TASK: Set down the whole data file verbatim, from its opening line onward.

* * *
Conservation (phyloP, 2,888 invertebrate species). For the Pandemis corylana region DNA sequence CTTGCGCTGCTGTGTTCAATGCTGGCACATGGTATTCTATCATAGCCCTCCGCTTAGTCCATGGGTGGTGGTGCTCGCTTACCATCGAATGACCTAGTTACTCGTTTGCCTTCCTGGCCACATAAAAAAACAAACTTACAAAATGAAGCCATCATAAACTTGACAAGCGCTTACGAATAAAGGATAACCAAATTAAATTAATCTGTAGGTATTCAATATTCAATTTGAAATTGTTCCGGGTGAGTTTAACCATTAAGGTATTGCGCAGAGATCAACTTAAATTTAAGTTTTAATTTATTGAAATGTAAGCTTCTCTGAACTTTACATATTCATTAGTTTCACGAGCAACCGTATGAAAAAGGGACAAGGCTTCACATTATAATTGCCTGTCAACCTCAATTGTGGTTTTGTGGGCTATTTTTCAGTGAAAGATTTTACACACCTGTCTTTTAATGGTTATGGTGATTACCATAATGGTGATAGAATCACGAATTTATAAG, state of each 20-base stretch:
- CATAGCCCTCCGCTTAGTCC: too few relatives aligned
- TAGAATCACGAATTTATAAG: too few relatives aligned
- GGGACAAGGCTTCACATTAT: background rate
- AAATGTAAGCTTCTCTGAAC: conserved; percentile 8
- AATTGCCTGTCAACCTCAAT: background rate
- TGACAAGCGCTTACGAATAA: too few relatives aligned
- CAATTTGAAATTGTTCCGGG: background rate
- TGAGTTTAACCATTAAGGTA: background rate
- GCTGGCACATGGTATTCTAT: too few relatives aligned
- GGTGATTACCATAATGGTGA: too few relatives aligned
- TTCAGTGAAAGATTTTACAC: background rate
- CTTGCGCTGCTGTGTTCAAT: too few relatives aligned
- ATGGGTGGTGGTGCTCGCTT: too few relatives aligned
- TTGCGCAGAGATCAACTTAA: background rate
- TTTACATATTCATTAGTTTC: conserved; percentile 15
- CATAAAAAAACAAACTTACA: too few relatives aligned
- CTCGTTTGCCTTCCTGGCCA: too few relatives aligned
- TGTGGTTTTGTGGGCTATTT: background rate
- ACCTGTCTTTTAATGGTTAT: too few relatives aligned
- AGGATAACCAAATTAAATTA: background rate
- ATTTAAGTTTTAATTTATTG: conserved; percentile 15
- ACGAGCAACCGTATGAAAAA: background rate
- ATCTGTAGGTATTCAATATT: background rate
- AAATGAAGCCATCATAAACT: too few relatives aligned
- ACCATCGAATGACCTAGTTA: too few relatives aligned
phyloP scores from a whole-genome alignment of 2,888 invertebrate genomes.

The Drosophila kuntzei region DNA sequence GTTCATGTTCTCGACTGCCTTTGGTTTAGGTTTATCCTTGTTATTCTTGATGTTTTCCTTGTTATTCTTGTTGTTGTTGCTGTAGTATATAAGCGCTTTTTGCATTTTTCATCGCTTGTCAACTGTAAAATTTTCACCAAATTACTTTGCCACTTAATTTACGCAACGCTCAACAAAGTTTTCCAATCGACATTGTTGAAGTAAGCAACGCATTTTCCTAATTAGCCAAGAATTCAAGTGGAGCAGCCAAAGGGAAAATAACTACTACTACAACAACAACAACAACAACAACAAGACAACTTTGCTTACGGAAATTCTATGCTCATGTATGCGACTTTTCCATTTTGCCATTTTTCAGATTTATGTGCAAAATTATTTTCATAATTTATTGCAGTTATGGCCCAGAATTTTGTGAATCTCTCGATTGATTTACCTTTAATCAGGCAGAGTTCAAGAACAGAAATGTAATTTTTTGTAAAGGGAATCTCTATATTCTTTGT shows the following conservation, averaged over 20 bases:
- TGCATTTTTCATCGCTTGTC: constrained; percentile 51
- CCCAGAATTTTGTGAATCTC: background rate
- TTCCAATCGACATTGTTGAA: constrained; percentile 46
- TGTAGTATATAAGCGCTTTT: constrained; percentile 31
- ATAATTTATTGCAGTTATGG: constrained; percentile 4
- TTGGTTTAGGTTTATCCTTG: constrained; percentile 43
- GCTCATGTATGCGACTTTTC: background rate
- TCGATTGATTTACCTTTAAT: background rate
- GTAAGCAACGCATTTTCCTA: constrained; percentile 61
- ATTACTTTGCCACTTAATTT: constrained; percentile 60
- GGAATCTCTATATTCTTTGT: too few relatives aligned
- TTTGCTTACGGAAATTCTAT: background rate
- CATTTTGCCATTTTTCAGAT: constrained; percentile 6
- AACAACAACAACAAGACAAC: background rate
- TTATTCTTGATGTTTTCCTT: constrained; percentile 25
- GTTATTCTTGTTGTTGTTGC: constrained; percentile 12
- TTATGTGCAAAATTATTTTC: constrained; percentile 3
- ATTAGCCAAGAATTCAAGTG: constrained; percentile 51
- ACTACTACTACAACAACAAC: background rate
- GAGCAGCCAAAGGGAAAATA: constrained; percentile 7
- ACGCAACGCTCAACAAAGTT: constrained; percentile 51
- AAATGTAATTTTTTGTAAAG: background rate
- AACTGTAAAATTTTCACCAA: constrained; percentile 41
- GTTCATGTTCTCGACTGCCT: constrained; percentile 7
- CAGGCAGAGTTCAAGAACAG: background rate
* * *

Conservation (phyloP, 2,888 invertebrate species). For the Pandemis corylana region DNA sequence CTTGCGCTGCTGTGTTCAATGCTGGCACATGGTATTCTATCATAGCCCTCCGCTTAGTCCATGGGTGGTGGTGCTCGCTTACCATCGAATGACCTAGTTACTCGTTTGCCTTCCTGGCCACATAAAAAAACAAACTTACAAAATGAAGCCATCATAAACTTGACAAGCGCTTACGAATAAAGGATAACCAAATTAAATTAATCTGTAGGTATTCAATATTCAATTTGAAATTGTTCCGGGTGAGTTTAACCATTAAGGTATTGCGCAGAGATCAACTTAAATTTAAGTTTTAATTTATTGAAATGTAAGCTTCTCTGAACTTTACATATTCATTAGTTTCACGAGCAACCGTATGAAAAAGGGACAAGGCTTCACATTATAATTGCCTGTCAACCTCAATTGTGGTTTTGTGGGCTATTTTTCAGTGAAAGATTTTACACACCTGTCTTTTAATGGTTATGGTGATTACCATAATGGTGATAGAATCACGAATTTATAAG, state of each 20-base stretch:
- CATAGCCCTCCGCTTAGTCC: too few relatives aligned
- TAGAATCACGAATTTATAAG: too few relatives aligned
- GGGACAAGGCTTCACATTAT: background rate
- AAATGTAAGCTTCTCTGAAC: conserved; percentile 8
- AATTGCCTGTCAACCTCAAT: background rate
- TGACAAGCGCTTACGAATAA: too few relatives aligned
- CAATTTGAAATTGTTCCGGG: background rate
- TGAGTTTAACCATTAAGGTA: background rate
- GCTGGCACATGGTATTCTAT: too few relatives aligned
- GGTGATTACCATAATGGTGA: too few relatives aligned
- TTCAGTGAAAGATTTTACAC: background rate
- CTTGCGCTGCTGTGTTCAAT: too few relatives aligned
- ATGGGTGGTGGTGCTCGCTT: too few relatives aligned
- TTGCGCAGAGATCAACTTAA: background rate
- TTTACATATTCATTAGTTTC: conserved; percentile 15
- CATAAAAAAACAAACTTACA: too few relatives aligned
- CTCGTTTGCCTTCCTGGCCA: too few relatives aligned
- TGTGGTTTTGTGGGCTATTT: background rate
- ACCTGTCTTTTAATGGTTAT: too few relatives aligned
- AGGATAACCAAATTAAATTA: background rate
- ATTTAAGTTTTAATTTATTG: conserved; percentile 15
- ACGAGCAACCGTATGAAAAA: background rate
- ATCTGTAGGTATTCAATATT: background rate
- AAATGAAGCCATCATAAACT: too few relatives aligned
- ACCATCGAATGACCTAGTTA: too few relatives aligned
phyloP scores from a whole-genome alignment of 2,888 invertebrate genomes.

The Drosophila kuntzei region DNA sequence GTTCATGTTCTCGACTGCCTTTGGTTTAGGTTTATCCTTGTTATTCTTGATGTTTTCCTTGTTATTCTTGTTGTTGTTGCTGTAGTATATAAGCGCTTTTTGCATTTTTCATCGCTTGTCAACTGTAAAATTTTCACCAAATTACTTTGCCACTTAATTTACGCAACGCTCAACAAAGTTTTCCAATCGACATTGTTGAAGTAAGCAACGCATTTTCCTAATTAGCCAAGAATTCAAGTGGAGCAGCCAAAGGGAAAATAACTACTACTACAACAACAACAACAACAACAACAAGACAACTTTGCTTACGGAAATTCTATGCTCATGTATGCGACTTTTCCATTTTGCCATTTTTCAGATTTATGTGCAAAATTATTTTCATAATTTATTGCAGTTATGGCCCAGAATTTTGTGAATCTCTCGATTGATTTACCTTTAATCAGGCAGAGTTCAAGAACAGAAATGTAATTTTTTGTAAAGGGAATCTCTATATTCTTTGT shows the following conservation, averaged over 20 bases:
- TGCATTTTTCATCGCTTGTC: constrained; percentile 51
- CCCAGAATTTTGTGAATCTC: background rate
- TTCCAATCGACATTGTTGAA: constrained; percentile 46
- TGTAGTATATAAGCGCTTTT: constrained; percentile 31
- ATAATTTATTGCAGTTATGG: constrained; percentile 4
- TTGGTTTAGGTTTATCCTTG: constrained; percentile 43
- GCTCATGTATGCGACTTTTC: background rate
- TCGATTGATTTACCTTTAAT: background rate
- GTAAGCAACGCATTTTCCTA: constrained; percentile 61
- ATTACTTTGCCACTTAATTT: constrained; percentile 60
- GGAATCTCTATATTCTTTGT: too few relatives aligned
- TTTGCTTACGGAAATTCTAT: background rate
- CATTTTGCCATTTTTCAGAT: constrained; percentile 6
- AACAACAACAACAAGACAAC: background rate
- TTATTCTTGATGTTTTCCTT: constrained; percentile 25
- GTTATTCTTGTTGTTGTTGC: constrained; percentile 12
- TTATGTGCAAAATTATTTTC: constrained; percentile 3
- ATTAGCCAAGAATTCAAGTG: constrained; percentile 51
- ACTACTACTACAACAACAAC: background rate
- GAGCAGCCAAAGGGAAAATA: constrained; percentile 7
- ACGCAACGCTCAACAAAGTT: constrained; percentile 51
- AAATGTAATTTTTTGTAAAG: background rate
- AACTGTAAAATTTTCACCAA: constrained; percentile 41
- GTTCATGTTCTCGACTGCCT: constrained; percentile 7
- CAGGCAGAGTTCAAGAACAG: background rate